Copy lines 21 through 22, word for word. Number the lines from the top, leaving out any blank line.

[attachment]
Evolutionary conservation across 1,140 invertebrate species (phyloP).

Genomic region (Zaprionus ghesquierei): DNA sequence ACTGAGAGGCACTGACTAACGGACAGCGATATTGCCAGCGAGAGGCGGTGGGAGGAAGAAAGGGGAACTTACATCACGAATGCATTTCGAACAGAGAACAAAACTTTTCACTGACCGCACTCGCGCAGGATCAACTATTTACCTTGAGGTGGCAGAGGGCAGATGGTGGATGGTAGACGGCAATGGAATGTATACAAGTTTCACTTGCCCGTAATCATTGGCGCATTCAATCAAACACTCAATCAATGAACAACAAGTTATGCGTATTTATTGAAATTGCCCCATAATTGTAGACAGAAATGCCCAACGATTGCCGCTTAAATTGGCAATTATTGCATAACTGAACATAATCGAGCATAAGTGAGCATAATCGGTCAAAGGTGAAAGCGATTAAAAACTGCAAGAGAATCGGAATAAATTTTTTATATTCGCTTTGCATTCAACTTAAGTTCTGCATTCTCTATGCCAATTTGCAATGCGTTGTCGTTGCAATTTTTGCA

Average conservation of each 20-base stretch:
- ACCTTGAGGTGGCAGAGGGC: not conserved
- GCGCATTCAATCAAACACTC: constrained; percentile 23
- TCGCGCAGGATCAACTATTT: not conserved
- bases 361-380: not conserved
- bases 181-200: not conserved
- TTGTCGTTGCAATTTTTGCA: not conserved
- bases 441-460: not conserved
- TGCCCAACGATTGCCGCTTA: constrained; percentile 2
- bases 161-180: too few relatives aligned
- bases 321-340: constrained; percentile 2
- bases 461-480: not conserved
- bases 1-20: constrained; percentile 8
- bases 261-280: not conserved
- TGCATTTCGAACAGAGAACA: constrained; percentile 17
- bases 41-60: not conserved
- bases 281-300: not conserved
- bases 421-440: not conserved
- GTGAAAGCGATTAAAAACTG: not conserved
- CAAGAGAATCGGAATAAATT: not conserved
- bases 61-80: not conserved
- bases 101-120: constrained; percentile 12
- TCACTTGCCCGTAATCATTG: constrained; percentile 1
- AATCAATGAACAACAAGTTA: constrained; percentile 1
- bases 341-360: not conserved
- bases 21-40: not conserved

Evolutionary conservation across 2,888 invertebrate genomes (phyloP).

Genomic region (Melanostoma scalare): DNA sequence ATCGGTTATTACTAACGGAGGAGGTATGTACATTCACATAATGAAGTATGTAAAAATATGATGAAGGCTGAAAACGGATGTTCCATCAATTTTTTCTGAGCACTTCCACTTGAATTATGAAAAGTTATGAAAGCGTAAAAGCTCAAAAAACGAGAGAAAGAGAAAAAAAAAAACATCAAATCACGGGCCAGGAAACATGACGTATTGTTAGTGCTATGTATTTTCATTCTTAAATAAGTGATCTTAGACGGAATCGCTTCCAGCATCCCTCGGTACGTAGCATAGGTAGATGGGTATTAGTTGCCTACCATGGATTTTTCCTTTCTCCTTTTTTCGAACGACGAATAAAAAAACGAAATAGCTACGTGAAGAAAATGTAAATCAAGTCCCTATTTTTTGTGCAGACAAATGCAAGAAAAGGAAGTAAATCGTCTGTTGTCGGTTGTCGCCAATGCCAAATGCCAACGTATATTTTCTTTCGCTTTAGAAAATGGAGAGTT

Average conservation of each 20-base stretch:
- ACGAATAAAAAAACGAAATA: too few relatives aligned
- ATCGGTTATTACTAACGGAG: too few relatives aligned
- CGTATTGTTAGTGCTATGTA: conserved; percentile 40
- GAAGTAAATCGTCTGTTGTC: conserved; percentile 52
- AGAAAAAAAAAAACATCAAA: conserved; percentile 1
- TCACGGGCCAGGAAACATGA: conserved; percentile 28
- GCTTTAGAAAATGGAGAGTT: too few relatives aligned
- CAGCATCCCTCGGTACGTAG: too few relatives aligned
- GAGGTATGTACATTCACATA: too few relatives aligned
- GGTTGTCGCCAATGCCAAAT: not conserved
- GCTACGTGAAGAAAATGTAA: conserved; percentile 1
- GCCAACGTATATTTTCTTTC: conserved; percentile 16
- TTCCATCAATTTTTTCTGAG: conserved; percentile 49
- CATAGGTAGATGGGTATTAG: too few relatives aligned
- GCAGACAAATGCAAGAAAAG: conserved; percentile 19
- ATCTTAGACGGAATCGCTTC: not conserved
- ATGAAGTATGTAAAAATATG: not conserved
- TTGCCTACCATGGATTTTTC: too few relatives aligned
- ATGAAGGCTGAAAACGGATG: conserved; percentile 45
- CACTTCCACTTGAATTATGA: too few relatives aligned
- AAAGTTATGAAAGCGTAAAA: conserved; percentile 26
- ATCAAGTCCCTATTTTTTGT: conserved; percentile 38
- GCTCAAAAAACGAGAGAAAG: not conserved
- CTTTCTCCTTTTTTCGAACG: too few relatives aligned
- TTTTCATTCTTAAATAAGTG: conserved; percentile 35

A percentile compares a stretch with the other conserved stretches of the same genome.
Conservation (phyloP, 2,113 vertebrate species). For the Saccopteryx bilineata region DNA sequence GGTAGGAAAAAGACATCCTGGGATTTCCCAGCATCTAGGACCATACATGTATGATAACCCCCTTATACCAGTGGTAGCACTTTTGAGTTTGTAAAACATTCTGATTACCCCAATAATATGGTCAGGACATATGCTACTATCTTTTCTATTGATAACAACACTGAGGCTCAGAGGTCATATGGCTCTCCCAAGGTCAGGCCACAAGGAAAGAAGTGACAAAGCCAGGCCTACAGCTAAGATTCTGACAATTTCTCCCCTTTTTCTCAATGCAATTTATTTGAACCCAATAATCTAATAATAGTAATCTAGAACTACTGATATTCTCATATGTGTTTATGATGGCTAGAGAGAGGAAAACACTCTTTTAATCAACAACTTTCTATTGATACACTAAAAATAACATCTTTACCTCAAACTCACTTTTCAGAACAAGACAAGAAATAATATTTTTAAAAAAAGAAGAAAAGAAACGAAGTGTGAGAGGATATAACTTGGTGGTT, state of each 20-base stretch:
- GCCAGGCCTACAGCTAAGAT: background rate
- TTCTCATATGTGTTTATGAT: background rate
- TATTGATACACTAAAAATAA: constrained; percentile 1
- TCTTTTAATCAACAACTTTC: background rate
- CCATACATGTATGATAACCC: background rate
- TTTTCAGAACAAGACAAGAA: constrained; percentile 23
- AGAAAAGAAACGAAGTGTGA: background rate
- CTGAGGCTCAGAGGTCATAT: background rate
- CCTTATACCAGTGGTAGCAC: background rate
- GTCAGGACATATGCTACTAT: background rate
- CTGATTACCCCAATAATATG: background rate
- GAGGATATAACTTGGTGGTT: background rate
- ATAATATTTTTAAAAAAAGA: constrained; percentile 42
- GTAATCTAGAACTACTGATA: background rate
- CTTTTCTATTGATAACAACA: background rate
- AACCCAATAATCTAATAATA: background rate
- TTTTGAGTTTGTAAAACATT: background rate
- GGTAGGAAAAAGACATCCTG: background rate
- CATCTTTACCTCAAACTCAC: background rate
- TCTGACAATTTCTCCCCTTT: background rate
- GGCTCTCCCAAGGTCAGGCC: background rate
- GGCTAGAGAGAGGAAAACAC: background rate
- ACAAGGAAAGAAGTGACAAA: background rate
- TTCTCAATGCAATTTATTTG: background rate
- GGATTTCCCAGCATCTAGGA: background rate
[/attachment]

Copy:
- GTGAAAGCGATTAAAAACTG: not conserved
- CAAGAGAATCGGAATAAATT: not conserved